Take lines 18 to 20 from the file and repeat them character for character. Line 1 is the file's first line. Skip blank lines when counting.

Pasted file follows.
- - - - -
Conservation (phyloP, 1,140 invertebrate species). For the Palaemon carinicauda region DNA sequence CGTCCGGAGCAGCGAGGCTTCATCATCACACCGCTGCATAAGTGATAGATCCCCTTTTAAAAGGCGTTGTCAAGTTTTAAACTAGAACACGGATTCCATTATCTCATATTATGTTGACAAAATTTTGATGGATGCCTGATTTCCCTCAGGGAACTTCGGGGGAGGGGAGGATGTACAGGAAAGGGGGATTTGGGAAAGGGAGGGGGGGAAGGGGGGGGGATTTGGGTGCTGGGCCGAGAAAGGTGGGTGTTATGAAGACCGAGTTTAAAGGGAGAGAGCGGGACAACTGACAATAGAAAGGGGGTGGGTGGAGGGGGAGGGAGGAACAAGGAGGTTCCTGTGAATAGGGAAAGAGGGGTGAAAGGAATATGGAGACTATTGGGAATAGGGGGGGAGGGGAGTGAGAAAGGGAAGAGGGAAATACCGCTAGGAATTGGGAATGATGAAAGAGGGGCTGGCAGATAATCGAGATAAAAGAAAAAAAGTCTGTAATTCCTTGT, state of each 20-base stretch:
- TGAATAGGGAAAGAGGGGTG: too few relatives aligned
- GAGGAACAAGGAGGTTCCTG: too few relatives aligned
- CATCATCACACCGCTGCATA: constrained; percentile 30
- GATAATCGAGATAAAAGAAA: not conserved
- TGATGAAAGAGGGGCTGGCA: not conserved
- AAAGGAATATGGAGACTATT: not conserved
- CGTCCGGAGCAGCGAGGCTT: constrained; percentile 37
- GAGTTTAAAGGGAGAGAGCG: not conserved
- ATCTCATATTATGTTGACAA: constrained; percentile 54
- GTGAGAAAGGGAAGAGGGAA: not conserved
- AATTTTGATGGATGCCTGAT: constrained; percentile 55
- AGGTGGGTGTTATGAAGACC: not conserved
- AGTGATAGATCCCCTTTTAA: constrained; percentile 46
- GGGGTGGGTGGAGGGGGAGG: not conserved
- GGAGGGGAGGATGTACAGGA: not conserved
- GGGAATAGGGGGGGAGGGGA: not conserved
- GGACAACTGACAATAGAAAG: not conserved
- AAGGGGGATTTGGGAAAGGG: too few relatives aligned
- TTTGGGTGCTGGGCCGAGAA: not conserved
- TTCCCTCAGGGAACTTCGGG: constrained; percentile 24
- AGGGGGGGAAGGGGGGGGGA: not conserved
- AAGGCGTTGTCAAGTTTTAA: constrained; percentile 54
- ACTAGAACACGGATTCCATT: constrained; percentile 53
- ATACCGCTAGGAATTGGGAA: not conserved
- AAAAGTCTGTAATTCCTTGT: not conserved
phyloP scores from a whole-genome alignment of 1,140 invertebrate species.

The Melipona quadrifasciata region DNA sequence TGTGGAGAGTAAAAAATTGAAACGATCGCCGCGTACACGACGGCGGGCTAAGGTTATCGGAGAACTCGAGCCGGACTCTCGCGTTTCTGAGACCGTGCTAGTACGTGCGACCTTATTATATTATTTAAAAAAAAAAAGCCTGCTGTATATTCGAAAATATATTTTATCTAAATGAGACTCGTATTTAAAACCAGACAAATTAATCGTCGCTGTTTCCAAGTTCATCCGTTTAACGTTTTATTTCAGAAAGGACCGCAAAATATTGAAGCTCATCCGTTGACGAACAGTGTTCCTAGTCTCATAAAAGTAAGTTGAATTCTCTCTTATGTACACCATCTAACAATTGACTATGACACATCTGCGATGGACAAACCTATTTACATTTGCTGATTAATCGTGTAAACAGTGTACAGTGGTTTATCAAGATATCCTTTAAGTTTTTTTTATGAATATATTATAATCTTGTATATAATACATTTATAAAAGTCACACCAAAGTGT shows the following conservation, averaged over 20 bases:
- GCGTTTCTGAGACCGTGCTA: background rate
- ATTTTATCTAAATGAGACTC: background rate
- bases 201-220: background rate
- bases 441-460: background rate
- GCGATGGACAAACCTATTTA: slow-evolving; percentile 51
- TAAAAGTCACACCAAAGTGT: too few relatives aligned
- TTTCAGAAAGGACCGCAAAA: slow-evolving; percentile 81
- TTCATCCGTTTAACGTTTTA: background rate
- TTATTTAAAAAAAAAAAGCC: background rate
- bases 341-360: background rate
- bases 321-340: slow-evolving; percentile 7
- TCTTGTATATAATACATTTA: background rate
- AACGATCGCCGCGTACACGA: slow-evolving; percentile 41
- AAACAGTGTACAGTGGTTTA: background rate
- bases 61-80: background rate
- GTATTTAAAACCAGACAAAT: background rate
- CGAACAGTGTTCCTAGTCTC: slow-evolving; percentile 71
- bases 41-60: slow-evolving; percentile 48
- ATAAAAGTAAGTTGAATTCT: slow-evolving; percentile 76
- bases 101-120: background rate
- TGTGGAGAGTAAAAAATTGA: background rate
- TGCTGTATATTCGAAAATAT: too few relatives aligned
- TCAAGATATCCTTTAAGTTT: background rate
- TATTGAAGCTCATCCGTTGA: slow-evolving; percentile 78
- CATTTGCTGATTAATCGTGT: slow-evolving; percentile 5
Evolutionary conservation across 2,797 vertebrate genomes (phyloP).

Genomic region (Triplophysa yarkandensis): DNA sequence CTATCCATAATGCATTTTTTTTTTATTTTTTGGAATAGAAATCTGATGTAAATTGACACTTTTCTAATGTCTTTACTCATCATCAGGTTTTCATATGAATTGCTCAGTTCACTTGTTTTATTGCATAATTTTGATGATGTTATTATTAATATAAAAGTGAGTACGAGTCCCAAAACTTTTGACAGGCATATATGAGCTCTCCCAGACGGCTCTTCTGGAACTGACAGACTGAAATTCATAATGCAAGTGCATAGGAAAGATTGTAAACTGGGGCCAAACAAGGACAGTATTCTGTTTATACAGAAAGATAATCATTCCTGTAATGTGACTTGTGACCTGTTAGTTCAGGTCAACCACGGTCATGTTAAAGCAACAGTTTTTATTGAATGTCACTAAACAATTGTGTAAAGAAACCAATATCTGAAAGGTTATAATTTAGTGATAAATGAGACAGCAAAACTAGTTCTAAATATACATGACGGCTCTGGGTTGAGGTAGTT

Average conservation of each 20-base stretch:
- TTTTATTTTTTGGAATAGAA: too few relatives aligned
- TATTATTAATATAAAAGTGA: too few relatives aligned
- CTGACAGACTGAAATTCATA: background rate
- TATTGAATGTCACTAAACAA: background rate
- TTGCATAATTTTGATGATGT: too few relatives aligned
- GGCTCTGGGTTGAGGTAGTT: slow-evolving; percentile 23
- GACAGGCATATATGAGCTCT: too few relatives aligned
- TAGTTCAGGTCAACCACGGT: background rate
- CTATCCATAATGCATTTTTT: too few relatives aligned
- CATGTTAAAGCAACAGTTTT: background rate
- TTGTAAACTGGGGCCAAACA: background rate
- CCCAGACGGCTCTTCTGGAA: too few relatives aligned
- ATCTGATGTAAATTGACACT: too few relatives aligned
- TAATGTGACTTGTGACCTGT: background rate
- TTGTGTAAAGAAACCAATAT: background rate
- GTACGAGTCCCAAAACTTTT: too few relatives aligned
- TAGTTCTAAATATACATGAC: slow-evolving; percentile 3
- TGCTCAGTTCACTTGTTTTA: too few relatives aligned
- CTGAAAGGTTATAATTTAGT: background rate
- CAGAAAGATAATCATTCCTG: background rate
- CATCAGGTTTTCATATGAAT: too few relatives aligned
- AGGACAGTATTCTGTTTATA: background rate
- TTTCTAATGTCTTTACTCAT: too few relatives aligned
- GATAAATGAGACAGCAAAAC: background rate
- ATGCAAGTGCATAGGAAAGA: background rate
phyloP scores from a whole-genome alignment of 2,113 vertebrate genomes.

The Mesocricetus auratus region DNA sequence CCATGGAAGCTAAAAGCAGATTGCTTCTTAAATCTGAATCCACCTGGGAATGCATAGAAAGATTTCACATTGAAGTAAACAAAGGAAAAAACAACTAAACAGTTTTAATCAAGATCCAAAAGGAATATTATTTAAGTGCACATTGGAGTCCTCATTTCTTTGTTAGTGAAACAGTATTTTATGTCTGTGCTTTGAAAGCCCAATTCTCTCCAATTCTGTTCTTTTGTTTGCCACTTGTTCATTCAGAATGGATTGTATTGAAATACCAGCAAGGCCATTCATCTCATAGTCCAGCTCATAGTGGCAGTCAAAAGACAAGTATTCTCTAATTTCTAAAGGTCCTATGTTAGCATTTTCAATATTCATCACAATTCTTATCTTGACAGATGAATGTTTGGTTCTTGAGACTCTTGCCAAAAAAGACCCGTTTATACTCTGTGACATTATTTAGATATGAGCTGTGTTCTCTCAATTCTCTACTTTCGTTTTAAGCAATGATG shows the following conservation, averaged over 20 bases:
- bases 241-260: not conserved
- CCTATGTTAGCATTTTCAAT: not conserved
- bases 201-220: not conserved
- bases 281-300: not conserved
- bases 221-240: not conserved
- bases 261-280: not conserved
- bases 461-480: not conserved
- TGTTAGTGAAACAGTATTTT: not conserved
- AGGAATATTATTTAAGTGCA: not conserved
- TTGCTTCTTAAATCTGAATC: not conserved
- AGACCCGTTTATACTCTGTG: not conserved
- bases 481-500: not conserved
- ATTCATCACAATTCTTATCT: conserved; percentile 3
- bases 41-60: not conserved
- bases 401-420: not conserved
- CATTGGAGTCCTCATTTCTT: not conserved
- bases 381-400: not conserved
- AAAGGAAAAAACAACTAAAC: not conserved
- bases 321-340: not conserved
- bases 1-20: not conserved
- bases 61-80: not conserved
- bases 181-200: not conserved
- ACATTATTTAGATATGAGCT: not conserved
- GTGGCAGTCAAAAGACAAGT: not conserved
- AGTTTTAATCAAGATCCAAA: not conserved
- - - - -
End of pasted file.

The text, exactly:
- GGACAACTGACAATAGAAAG: not conserved
- AAGGGGGATTTGGGAAAGGG: too few relatives aligned
- TTTGGGTGCTGGGCCGAGAA: not conserved